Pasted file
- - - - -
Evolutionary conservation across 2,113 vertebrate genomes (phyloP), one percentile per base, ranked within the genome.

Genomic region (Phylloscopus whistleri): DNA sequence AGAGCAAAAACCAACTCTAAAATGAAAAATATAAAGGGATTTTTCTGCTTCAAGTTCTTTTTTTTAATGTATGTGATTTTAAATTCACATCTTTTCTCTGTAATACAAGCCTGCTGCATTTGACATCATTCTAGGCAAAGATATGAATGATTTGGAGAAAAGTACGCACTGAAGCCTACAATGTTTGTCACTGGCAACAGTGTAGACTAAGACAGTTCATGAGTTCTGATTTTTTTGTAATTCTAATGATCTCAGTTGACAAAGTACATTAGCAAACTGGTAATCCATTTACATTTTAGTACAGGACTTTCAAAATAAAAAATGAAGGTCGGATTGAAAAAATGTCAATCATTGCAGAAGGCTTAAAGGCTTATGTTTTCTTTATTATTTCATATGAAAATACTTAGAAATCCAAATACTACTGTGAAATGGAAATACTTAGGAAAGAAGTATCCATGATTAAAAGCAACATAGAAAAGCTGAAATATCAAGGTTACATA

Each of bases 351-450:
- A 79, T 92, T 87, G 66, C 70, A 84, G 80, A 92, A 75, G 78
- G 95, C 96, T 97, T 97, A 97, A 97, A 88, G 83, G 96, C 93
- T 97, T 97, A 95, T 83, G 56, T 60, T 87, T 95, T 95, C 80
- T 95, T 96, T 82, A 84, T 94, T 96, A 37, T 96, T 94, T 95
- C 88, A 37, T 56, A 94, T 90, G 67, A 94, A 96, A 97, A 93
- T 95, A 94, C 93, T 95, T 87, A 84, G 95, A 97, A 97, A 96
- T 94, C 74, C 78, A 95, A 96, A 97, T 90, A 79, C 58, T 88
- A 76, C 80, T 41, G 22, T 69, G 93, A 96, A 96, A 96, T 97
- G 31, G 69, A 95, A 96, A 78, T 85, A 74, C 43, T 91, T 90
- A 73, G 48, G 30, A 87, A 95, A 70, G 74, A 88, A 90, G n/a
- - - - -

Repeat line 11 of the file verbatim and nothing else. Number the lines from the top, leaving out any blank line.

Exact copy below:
- A 76, C 80, T 41, G 22, T 69, G 93, A 96, A 96, A 96, T 97